The Maritime History of the Great Lakes
British Whig (Kingston, ON), 14 Apr 1898


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p.2

MARINE INTELLIGENCE.

New frames are being placed in the steamer North King.

As soon as the Rideau canal opens the steamer Princess Louise will be taken to Ottawa.

Diver Charles repaired a broken wheel on the tug James A. Walker on Tuesday. Two blades were broken while the tug was breaking ice.

The United States revenue cutter Gresham is in dry dock at Cleveland being shortened to facilitate her passage through the St. Lawrence river canals.

The Merchants' line vessels will run on the same routes as last year. The Cuba and Melbourne will be on the Montreal, Toronto and Cleveland route, and the Michigan will run between Montreal, Toronto and Duluth.

The schooner Norway was sold to a resident of Sarnia for $1,100. Capt. Jackson, who has taken command, is a nephew of the purchaser. The Norway has not been a particularly fortunate vessel. In the year of 1879 she drowned her entire crew within sight of their homes.

The steamer Glengarry arrived from Charlotte this morning with 650 tons of coal for the M.T. company. She left here at half past eight o'clock on Tuesday evening with Captain Boyd in charge, loaded in Charlotte and was back in port at half past three o'clock this morning, making the round trip in thirty hours. That is considered quick service.

To Dredge The Harbor.

Citizens will unite in returning thanks to Kingston's member, B.M. Britton, for the energy he has put forth in the interest of the city. He has persuaded the minister of public works of the necessity of dredging out Kingston harbor, and the work is to be undertaken at once. This intelligence was conveyed to mayor Livingston this morning in this letter:

"I have succeeded in getting the Hon. Mr. Tarte, minister of public works, in view of the work at Kingston, to send up one of the dredges that he had engaged elsewhere, so the work of dredging in our harbor will commence very soon."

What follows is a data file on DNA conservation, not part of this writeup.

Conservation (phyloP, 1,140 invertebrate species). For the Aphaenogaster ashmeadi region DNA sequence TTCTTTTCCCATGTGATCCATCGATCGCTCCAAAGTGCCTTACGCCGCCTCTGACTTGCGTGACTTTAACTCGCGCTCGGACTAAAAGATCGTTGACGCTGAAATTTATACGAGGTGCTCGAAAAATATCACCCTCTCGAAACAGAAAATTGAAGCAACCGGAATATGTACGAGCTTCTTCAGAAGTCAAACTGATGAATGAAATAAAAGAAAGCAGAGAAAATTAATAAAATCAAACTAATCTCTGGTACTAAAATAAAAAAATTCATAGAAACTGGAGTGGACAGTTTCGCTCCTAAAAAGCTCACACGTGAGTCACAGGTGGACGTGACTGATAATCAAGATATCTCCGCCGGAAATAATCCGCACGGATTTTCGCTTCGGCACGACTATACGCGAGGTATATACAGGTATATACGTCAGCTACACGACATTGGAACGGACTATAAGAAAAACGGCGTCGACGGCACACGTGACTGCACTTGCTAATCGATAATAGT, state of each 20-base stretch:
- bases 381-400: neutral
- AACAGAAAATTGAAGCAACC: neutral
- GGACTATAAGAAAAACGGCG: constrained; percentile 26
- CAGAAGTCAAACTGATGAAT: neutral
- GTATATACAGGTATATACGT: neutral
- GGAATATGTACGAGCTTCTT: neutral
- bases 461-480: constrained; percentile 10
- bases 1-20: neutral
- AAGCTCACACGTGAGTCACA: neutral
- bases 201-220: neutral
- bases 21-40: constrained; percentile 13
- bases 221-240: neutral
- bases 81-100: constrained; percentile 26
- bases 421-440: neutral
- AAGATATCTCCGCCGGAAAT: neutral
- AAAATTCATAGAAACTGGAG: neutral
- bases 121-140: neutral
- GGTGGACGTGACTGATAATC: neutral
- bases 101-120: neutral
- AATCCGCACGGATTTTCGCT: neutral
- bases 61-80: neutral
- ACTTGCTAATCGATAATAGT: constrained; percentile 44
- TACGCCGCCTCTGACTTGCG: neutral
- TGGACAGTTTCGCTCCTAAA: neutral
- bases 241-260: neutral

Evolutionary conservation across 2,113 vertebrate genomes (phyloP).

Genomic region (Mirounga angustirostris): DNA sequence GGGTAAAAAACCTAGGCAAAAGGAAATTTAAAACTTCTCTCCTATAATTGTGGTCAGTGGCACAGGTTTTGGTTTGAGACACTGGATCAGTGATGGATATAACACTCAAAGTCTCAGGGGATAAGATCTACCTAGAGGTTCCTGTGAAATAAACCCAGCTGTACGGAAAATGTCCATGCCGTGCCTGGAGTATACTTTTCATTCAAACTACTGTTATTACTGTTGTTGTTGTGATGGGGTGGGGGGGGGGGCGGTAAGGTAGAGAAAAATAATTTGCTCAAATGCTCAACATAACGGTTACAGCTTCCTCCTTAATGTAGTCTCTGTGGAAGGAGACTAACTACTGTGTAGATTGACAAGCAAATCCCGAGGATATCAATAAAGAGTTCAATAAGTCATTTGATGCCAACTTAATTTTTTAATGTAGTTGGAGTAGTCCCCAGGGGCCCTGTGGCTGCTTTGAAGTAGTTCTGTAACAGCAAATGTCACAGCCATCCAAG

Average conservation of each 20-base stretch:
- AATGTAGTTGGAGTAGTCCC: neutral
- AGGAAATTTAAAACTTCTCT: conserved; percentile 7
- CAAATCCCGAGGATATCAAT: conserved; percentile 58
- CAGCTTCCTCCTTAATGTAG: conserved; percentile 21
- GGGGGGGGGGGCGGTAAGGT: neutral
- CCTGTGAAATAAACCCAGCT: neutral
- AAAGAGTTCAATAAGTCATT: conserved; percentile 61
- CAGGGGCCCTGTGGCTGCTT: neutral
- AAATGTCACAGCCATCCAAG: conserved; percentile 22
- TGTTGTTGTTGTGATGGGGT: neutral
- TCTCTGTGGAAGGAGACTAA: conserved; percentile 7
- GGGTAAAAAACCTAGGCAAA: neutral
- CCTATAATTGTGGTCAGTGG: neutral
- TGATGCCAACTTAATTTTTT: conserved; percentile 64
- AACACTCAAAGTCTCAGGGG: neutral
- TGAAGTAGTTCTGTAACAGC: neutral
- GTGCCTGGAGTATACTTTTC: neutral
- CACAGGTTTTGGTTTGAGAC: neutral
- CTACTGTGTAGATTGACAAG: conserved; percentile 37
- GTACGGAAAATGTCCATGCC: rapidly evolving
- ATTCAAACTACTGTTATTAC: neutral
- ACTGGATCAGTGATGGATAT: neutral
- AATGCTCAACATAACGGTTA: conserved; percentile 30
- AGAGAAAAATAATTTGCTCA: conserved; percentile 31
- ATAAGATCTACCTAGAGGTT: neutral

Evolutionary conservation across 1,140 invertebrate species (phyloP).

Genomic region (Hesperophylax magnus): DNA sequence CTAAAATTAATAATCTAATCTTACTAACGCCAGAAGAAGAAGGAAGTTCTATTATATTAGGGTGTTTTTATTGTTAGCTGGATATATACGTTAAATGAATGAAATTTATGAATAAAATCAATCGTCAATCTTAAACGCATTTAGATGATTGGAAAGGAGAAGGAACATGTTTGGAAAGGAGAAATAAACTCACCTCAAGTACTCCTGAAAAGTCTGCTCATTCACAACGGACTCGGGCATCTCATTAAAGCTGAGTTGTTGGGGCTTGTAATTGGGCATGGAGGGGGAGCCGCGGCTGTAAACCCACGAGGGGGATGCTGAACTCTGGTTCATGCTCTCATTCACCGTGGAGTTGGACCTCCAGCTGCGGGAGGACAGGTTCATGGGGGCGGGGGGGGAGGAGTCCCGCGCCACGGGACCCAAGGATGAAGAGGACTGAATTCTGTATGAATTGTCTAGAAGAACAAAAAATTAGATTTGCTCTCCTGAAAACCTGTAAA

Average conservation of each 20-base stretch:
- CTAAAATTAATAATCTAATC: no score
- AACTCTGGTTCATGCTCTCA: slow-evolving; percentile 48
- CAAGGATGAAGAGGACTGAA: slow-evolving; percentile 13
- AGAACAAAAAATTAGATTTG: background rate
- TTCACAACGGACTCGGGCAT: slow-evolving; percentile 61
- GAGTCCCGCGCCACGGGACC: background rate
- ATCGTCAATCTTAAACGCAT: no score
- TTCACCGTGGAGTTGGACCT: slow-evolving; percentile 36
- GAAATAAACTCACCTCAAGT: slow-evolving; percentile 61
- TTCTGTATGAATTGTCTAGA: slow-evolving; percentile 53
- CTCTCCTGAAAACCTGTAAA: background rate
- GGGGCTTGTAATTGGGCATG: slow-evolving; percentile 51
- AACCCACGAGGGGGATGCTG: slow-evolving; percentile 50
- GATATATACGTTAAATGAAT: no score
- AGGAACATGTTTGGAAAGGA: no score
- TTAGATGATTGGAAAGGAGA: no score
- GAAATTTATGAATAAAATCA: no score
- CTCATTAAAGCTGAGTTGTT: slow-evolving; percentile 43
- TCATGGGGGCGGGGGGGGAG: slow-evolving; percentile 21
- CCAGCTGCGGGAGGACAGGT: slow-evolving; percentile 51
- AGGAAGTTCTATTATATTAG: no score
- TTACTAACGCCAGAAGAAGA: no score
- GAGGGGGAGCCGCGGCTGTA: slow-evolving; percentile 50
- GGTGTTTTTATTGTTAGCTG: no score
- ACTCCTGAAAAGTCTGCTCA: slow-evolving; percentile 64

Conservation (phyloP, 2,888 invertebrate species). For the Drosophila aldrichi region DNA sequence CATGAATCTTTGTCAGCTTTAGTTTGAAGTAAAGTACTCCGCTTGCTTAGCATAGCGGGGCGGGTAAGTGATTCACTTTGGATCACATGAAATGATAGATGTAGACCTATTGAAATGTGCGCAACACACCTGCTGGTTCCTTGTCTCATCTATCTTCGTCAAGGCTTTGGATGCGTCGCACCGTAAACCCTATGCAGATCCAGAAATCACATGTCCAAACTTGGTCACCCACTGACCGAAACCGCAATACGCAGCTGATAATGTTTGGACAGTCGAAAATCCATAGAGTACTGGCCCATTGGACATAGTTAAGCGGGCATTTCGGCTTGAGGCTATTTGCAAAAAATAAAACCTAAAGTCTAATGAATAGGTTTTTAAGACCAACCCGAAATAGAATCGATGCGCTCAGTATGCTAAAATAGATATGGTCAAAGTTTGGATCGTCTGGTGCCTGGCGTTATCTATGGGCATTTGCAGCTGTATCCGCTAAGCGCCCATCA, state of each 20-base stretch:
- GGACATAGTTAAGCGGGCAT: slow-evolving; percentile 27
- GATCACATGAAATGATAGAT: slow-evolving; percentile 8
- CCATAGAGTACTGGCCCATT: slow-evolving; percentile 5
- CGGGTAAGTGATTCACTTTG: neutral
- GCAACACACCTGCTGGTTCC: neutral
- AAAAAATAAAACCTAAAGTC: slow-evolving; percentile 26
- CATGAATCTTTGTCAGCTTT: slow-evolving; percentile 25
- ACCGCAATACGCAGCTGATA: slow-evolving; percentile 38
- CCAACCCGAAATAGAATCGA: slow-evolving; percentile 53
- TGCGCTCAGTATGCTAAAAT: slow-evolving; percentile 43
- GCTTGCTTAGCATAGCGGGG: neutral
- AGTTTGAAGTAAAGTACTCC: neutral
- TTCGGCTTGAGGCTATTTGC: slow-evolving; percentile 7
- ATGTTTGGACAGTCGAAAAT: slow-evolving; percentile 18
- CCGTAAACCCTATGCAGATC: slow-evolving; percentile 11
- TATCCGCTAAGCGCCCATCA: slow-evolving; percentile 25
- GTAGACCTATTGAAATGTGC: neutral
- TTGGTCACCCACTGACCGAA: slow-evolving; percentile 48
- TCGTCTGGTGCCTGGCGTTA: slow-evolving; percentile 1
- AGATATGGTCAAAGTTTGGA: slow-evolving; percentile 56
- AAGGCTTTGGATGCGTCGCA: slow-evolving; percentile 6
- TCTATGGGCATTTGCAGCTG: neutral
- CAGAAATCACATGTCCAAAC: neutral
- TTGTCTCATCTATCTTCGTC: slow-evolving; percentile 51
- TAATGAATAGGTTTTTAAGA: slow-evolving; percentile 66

p.8

Fell From A Mast.

St. Clair, Mich., April 14th - While climbing stairs on the schooner Montpelier Wednesday "Sockie" Johnston, aged eighteen, was precipitated from the crosstrees into the hold of the vessel and instantly killed. A rotten rope broke. A companion saved himself by catching and clinging to a spar. Deceased was from Lexington, and shipped at Port Huron. The boy's real name is Thomas Johnston.

Snips - Navigation was opened to Lake Superior last evening by the arrival at Sault Ste. Marie of steamer Telegram for Detour. The passage is clear of ice to Whitefish point.


Media Type:
Text
Newspaper
Item Type:
Clippings
Date of Publication:
14 Apr 1898
Local identifier:
KN.16759c
Language of Item:
English
  • Ontario, Canada
    Latitude: 44.22976 Longitude: -76.48098
Donor:
Rick Neilson
Creative Commons licence:
pd [more details]
Copyright Statement:
Public domain: Copyright has expired according to the applicable Canadian or American laws. No restrictions on use.
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British Whig (Kingston, ON), 14 Apr 1898